The leader of the Catholic Archdiocese of Washington D.C., refused on Wednesday morning to rule out closing one of the most venerable of Roman Catholic charities over a government mandate forcing it to provide employee healthcare coverage that includes abortion-inducing medication.
“It will depend on what the Supreme Court rules,” Cardinal Donald Wuerl, told me, referring to the case before the high court in which the Little Sisters of the Poor charity is challenging the mandate of the U.S. Department of Health and Human Services.
Wuerl made his remarks as he became only the second leader of any religious faith to be a guest at the Christian Science Monitor’s near-half-century press breakfasts (the first was the Dalai Lama, who appeared at the Monitor event in September, 1995).
Now 175 years old, the Little Sisters of the Poor provide care-giving for more than 13,000 elderly and dying poor in 31 countries.
Although the government exempts church-run ministries from the mandate requiring employee healthcare coverage with abortion-inducing medication, the Department of Health and Human Services has argued that the Little Sisters are not eligible for that exemption.
On July 14 of this year, the 10th Circuit Court of Appeals came down with its second ruling against the Little Sisters, but a month later, the same judges issued a temporary reprieve until the Supreme Court rules on their status.
Should the high court uphold the 10th Circuit’s decision, the charity must either accept the mandate which violates its religious-based opposition to abortion or pay hefty IRS fines.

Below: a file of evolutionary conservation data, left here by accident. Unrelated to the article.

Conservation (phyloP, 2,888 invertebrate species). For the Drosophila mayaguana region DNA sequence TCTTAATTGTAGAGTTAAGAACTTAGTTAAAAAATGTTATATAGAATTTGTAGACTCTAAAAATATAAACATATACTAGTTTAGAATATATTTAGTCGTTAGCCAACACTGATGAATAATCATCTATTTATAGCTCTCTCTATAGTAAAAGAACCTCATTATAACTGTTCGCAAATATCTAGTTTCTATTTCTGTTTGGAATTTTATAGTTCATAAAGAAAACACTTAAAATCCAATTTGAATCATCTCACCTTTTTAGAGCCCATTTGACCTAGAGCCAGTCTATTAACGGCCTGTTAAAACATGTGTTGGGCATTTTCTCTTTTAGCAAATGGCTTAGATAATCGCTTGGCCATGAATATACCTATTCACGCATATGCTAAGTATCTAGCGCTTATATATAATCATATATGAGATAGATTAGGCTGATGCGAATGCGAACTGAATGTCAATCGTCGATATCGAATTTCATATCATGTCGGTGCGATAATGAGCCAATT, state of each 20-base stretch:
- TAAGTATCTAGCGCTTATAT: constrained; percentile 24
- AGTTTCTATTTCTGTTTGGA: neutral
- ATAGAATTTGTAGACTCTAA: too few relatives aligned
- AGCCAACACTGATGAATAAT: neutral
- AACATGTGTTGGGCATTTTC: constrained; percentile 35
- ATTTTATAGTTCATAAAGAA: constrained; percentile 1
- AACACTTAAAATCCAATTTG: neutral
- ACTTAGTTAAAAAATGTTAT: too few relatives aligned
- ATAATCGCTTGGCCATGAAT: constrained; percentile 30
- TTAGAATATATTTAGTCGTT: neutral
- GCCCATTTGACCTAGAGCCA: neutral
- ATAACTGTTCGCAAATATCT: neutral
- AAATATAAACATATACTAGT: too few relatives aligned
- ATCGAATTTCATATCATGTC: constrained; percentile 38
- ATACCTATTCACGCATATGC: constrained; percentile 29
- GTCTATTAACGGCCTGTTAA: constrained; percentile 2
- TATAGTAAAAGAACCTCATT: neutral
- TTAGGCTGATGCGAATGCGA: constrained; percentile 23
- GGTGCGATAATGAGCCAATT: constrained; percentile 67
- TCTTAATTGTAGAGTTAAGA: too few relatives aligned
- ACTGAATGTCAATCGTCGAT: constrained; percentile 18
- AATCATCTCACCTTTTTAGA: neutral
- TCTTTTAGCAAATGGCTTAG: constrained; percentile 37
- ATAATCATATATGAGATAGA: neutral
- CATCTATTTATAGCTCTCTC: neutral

Some supporters of the Little Sisters recall that prior to the Supreme Court ruling in the Hobby Lobby case, which decided the government could not force family-owned businesses to provide abortion-inducing medication if it violated their religious-based convictions, the Green family (which owns Hobby Lobby) vowed to close their business in the event of an unfavorable decision.
Would Cardinal Wuerl and other church leaders urge the same course of action by the Little Sisters if the court rules unfavorably in Little Sisters v. Burwell?
Wuerl did not rule it out. “I think there is a distinction [in the application of the exemption] between those [organizations] that are for-profit and those that are religious,” he told me. “I think we’ll have to wait for the Supreme Court. Then we’ll know what we’re answering.”
John Gizzi is chief political columnist and White House correspondent for Newsmax.
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